threshold passages and life awakenings, protective power is al
ways and ever present within the sanctuary of the heart and
even immanent within, or just behind, the unfamiliar features of
the world. One has only to know and trust, and the ageless
guardians will appear. Having responded to his own call, and
continuing to follow courageously as the consequences unfold,
the hero finds all the forces of the unconscious at his side.
Mother Nature herself supports the mighty task. And in so far
as the hero's act coincides with that for which his society itself is
ready, he seems to ride on the great rhythm of the historical
process. "I feel myself," said Napoleon at the opening of his
Russian campaign, "driven towards an end that I do not know.
As soon as I shall have reached it, as soon as I shall become un
necessary, an atom will suffice to shatter me. Till then, not all
the forces of mankind can do anything against me."
Not infrequently, the supernatural helper is masculine in
form. In fairy lore it may be some little fellow of the wood, some
wizard, hermit, shepherd, or smith, who appears, to supply the
amulets and advice that the hero will require. The higher
mythologies develop the role in the great figure of the guide, the
teacher, the ferryman, the conductor of souls to the afterworld.
In classical myth this is Hermes-Mercury; in Egyptian, usually
See Oswald Spengler, The Decline of the West, translated by Charles
Francis Atkinson (New York: Alfred A. Knopf, Inc., 1926-28), Vol. I, p. 144.
"Supposing," adds Spengler, "that Napoleon himself, as 'empirical person,'
had fallen at Marengothen that which he signified would have been actual
ized in some other form." The hero, who in this sense and to this degree has
become depersonalized, incarnates, during the period of his epochal action, the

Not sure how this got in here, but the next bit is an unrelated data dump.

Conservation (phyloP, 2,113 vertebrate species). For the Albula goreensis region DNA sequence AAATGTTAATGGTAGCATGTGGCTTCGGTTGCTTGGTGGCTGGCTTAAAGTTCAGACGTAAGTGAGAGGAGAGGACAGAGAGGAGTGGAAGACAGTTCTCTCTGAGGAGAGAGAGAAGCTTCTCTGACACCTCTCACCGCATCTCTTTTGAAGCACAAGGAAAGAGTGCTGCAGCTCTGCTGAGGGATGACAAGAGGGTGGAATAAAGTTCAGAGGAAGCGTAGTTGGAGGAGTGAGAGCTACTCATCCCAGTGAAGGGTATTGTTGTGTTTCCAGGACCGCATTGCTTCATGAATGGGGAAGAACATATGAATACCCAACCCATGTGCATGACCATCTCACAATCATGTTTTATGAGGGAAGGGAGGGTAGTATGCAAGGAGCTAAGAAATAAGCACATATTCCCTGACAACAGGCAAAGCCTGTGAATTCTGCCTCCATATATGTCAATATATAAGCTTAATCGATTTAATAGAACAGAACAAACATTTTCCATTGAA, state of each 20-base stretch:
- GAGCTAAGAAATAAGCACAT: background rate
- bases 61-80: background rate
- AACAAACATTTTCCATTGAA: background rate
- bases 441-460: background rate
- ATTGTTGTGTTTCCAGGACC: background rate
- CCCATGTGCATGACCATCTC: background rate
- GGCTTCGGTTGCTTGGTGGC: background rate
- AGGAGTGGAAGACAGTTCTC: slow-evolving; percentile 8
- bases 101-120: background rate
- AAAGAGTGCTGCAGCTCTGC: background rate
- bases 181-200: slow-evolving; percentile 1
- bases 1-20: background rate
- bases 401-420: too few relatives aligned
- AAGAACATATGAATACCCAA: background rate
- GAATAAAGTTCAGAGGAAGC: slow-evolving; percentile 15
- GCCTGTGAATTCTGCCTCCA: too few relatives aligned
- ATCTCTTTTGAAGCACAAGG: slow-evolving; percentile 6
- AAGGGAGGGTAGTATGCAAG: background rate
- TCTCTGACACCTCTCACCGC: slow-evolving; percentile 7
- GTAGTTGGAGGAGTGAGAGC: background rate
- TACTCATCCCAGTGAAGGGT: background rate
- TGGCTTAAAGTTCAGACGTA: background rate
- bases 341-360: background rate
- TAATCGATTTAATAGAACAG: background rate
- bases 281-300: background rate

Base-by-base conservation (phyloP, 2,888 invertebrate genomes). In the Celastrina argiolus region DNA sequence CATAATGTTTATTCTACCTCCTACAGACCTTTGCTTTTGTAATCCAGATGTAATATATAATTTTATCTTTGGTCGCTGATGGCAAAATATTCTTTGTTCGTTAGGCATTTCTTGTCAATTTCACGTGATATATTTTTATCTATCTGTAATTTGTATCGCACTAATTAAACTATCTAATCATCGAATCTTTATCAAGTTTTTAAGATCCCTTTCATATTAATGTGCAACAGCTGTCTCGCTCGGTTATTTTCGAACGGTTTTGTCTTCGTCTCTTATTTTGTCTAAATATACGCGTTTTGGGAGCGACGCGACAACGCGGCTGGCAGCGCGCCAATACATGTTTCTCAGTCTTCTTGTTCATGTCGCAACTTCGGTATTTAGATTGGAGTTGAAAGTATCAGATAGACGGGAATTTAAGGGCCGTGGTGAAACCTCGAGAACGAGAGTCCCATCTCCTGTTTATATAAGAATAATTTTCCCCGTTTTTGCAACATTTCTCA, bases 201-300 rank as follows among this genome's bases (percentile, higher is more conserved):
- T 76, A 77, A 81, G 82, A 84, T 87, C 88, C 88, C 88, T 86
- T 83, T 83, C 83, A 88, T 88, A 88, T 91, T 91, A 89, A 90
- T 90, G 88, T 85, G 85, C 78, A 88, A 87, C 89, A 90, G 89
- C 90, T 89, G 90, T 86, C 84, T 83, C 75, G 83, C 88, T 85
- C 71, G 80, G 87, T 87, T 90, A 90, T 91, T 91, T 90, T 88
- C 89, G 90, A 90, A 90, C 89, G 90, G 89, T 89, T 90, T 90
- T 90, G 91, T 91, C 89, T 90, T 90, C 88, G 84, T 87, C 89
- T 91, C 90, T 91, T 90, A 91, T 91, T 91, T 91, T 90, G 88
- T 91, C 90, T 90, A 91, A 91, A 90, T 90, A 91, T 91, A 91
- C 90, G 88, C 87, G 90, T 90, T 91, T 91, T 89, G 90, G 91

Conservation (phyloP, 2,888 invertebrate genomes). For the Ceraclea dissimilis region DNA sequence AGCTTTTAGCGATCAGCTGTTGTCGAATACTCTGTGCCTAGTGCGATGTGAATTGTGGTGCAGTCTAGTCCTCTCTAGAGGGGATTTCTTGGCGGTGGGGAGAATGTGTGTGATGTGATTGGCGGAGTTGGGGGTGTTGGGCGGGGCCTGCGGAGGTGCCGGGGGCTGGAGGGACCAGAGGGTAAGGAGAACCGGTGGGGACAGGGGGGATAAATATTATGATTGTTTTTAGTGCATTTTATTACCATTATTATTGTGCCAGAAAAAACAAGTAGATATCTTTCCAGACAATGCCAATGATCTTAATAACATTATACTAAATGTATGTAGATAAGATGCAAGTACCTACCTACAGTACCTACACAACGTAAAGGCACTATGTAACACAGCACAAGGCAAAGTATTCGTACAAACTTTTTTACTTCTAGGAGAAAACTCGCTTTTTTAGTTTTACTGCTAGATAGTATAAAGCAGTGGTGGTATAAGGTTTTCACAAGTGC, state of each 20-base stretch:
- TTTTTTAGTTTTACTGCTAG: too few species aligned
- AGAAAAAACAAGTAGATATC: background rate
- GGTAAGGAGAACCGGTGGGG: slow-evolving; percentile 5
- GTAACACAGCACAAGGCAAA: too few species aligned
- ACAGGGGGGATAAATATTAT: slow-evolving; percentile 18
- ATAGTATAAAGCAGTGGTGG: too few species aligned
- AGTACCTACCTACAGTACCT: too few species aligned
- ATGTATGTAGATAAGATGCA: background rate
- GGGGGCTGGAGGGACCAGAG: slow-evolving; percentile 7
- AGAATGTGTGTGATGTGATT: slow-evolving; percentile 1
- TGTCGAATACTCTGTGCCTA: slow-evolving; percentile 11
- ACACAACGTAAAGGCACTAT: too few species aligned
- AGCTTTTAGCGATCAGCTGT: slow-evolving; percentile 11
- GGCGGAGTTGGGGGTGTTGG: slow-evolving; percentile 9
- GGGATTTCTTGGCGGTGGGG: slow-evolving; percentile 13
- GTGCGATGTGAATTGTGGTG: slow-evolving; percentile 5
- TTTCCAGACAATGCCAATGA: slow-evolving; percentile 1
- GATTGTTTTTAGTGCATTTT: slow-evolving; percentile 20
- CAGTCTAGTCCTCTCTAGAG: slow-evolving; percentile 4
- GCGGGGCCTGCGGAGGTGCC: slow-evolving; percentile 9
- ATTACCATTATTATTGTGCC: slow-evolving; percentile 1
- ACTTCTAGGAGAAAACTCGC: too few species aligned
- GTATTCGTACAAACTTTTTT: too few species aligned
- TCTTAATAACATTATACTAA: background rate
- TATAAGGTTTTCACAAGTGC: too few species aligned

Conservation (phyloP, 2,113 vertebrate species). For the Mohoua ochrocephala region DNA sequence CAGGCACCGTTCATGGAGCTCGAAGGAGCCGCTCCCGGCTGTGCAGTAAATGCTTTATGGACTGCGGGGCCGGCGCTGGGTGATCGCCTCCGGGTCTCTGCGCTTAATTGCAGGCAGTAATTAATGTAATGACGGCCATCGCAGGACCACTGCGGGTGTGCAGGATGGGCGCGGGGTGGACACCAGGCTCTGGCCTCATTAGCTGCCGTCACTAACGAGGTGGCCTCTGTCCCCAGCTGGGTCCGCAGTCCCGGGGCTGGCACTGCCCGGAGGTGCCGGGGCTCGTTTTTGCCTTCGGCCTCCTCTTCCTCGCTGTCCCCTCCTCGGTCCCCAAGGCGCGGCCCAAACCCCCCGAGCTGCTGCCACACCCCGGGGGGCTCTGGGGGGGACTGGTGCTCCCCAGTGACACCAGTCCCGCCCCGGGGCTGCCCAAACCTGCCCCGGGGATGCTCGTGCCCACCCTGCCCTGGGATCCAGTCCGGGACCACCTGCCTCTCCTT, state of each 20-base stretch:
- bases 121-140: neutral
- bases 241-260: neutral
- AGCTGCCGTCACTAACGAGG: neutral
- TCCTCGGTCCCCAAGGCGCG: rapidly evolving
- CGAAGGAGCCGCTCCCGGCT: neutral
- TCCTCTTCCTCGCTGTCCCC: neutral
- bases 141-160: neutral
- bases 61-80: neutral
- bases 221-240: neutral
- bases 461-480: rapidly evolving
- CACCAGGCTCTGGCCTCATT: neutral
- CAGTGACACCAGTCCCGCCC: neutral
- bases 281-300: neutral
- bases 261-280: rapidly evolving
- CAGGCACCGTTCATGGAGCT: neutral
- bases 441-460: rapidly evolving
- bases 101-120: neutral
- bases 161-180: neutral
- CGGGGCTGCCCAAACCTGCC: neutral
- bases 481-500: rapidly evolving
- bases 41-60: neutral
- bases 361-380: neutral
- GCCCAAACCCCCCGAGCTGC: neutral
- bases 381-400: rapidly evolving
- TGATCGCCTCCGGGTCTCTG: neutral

dynamism of the culture process; "between himself as a fact and the other facts
there is a harmony of metaphysical rhythm" (ibid., p. 142). This corresponds
to Thomas Carlyle's idea of the Hero King, as "Ableman" (On Heroes, HeroWorship and The Heroic in History, Lecture VI).
Thoth (the ibis god, the baboon god); in Christian, the Holy
Ghost. Goethe presents the masculine guide in Faust as
Mephistophelesand not infrequently the dangerous aspect of
the "mercurial" figure is stressed; for he is the lurer of the inno
cent soul into realms of trial. In Dante's vision the part is played
by Virgil, who yields to Beatrice at the threshold of Paradise.
Protective and dangerous, motherly and fatherly at the same
time, this supernatural principle of guardianship and direction
unites in itself all the ambiguities of the unconsciousthus sig
nifying the support of our conscious personality by that other,
larger system, but also the inscrutability of the guide that we are
following, to the peril of all our rational ends.
The hero to whom such a helper appears is typically one who
has responded to the call. The call, in fact, was the first an